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Sarah Broadberry - Principal Lecturer - School of Animal, Rural and Environmental Sciences

The students come first at NTU. They’ve worked really hard on that balance between teaching and research.

Sarah Broadberry
I absolutely love my job – and you can quote me on that.
Sarah Broadberry presenting

I absolutely love my job – and you can quote me on that!

I started here on 1 October, 2001 – I was lucky enough to get my break in lecturing whilst I was doing my PhD. I’d never had any ambition to teach – there’s a reason I’d always preferred working with animals, after all! – but I just fell in love with it.

I think what makes NTU special as a learning environment is the value they put on good teaching. That sounds simple, but they’ve really worked hard on the balance between teaching and research. The students come first at NTU, and for someone like me – who isn’t as heavily involved on the research side, but loves working with students – that approach is reassuring. There’s great research going on here, but they also harness and reward that passion for developing knowledge in the classroom.

The support I’ve had here has been phenomenal, and it’s something people should know about. I’ve had two periods of maternity leave, and also a significant period of illness in 2016: at every step, I’ve felt accommodated and respected. They valued me as a colleague, and an academic, and a mum: because of that, I’ve been able to achieve the kind of work-life balance I didn’t think would be possible.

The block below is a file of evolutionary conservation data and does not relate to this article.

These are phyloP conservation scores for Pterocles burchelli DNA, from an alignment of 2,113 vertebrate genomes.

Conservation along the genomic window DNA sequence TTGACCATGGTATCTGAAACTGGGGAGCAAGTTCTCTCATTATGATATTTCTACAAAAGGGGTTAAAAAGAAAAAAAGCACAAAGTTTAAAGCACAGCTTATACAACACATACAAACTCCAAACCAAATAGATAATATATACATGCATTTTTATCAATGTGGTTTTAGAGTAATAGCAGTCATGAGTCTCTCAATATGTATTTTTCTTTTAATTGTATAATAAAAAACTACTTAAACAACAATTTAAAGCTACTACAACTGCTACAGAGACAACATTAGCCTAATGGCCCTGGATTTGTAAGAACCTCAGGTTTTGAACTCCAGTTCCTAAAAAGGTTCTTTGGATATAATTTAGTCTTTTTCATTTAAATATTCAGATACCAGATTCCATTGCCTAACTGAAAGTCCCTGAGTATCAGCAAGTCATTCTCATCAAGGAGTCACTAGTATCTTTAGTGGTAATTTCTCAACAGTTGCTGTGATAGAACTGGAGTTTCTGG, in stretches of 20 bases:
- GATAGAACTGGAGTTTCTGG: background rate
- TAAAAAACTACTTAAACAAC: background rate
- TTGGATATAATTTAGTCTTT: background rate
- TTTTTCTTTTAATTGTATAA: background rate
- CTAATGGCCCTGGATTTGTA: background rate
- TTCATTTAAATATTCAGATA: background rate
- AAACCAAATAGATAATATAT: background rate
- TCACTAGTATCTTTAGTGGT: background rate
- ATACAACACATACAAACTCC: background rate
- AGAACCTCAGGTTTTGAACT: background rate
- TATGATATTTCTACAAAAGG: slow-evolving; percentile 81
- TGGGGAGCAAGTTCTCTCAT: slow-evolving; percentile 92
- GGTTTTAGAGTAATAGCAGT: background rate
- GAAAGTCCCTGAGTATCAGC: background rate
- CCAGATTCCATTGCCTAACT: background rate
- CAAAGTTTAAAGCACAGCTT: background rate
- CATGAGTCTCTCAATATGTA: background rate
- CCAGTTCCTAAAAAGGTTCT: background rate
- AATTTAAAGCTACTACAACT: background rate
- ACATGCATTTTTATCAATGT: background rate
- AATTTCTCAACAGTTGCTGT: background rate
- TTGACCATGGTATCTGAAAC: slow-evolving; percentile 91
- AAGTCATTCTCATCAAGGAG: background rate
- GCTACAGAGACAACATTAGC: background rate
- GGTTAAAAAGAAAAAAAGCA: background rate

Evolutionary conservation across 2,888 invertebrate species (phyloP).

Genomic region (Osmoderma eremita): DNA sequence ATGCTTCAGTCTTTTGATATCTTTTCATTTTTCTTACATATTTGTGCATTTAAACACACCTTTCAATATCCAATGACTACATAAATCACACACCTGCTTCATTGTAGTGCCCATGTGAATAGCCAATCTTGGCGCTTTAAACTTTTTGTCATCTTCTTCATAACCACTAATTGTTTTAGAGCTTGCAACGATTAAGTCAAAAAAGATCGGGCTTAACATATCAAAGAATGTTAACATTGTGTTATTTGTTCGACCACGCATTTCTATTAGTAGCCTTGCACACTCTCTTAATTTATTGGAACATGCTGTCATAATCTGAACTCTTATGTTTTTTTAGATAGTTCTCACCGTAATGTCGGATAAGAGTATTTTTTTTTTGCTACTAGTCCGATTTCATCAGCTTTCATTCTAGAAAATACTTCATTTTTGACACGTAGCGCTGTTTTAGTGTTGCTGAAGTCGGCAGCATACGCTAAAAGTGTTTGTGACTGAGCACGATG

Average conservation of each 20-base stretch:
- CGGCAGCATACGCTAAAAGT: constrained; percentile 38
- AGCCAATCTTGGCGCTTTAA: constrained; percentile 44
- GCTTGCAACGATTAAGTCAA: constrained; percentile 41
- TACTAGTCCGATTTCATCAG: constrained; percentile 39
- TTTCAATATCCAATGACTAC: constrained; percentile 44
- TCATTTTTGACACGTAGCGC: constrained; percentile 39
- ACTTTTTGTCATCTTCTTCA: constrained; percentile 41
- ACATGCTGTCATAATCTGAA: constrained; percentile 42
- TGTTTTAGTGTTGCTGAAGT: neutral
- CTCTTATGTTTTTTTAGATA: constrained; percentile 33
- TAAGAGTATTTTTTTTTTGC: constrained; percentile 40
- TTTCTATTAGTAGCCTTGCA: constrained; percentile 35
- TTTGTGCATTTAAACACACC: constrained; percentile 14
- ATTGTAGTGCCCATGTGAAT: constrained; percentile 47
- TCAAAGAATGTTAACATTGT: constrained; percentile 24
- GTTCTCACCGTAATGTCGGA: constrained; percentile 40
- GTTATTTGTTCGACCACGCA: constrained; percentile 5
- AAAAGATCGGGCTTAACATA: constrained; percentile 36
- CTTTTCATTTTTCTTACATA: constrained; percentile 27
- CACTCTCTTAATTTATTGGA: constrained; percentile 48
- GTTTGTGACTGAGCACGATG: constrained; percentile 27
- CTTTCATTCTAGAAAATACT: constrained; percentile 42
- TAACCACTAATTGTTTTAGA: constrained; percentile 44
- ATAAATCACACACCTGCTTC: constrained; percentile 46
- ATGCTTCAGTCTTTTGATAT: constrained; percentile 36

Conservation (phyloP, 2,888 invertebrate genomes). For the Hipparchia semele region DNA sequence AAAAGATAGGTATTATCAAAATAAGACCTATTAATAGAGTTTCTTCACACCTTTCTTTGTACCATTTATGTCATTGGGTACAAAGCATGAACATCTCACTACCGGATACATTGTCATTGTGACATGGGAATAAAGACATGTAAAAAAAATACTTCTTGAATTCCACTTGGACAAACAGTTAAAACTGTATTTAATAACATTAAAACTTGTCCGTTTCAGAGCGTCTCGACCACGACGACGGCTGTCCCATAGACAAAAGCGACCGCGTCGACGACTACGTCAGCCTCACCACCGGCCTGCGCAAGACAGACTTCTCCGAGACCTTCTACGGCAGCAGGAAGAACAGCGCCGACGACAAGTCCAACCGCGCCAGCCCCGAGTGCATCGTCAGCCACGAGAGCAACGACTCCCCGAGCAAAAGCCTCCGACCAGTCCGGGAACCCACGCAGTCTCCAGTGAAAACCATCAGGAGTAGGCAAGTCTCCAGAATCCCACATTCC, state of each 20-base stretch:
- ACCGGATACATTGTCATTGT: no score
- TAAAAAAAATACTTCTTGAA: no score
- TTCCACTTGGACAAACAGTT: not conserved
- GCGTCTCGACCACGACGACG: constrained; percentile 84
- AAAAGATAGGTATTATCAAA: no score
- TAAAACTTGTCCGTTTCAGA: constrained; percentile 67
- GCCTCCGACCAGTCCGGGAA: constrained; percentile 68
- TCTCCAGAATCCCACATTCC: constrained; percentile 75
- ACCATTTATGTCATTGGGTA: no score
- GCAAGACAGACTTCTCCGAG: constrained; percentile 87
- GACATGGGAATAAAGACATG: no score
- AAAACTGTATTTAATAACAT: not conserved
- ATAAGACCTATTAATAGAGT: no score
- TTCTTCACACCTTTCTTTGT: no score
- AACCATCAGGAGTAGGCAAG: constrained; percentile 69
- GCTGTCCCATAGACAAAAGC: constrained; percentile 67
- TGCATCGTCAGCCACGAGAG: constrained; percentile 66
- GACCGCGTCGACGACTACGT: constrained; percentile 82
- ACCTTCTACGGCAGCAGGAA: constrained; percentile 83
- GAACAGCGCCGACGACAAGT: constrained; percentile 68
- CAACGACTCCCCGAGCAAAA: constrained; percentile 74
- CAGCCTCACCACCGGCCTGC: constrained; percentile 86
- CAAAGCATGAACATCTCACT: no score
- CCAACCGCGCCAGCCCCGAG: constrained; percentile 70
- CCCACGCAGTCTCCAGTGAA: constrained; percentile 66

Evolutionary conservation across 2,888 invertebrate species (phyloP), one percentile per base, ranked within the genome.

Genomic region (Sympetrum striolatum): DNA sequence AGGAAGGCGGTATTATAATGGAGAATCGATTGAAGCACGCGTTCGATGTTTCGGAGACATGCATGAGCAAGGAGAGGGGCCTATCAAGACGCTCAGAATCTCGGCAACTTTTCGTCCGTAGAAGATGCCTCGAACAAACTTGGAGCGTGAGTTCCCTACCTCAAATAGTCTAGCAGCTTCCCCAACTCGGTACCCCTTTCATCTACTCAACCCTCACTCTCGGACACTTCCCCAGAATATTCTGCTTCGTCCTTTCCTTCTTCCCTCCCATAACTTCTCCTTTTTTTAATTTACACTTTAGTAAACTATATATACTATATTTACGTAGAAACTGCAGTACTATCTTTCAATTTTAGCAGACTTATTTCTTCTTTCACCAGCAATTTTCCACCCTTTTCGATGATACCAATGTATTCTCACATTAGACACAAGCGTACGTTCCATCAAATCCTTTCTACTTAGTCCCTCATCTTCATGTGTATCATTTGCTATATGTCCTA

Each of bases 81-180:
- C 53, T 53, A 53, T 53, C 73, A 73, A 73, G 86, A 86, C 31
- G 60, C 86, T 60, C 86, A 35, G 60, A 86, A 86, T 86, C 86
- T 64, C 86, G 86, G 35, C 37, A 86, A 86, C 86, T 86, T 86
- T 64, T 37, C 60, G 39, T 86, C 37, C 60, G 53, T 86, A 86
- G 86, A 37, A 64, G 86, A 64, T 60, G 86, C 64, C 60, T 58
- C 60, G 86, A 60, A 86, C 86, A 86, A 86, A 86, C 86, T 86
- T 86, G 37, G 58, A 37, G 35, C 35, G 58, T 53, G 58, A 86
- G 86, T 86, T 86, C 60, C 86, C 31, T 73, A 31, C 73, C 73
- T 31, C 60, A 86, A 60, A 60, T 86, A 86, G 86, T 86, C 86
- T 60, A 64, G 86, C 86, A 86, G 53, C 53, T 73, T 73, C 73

It’s a genuinely fantastic place to work. People don’t leave Brackenhurst: the place means so much to us all. It’s stunning, and they’re improving it all the time. If I’m having a rough day, I just go outside for a walk – there’s so much beautiful space and freedom to clear your head. We’ve even started having walking meetings in the department, and holding your meetings in a rose garden really makes a difference!

Sarah Broadberry with dog

I love the approach to conservation and sustainability here. It’s just so ingrained in the culture of our students: if we didn’t satisfy that, they wouldn’t be here. There’s so many schemes being introduced all the time, and it feels like we’re streets ahead of many other universities in that regard.

Aside from my teaching, I’m also heavily involved in NTU’s Success For All programme, and I’m our Athena SWAN champion. They’re initiatives I feel passionately about, and as time goes by the scope of them continues to broaden, becoming more and more inclusive. We’re creating an environment that allows everyone to succeed at NTU – colleagues and students alike.

In that regard, you really do get back what you put in here – and you can count on being supported and encouraged all the way.

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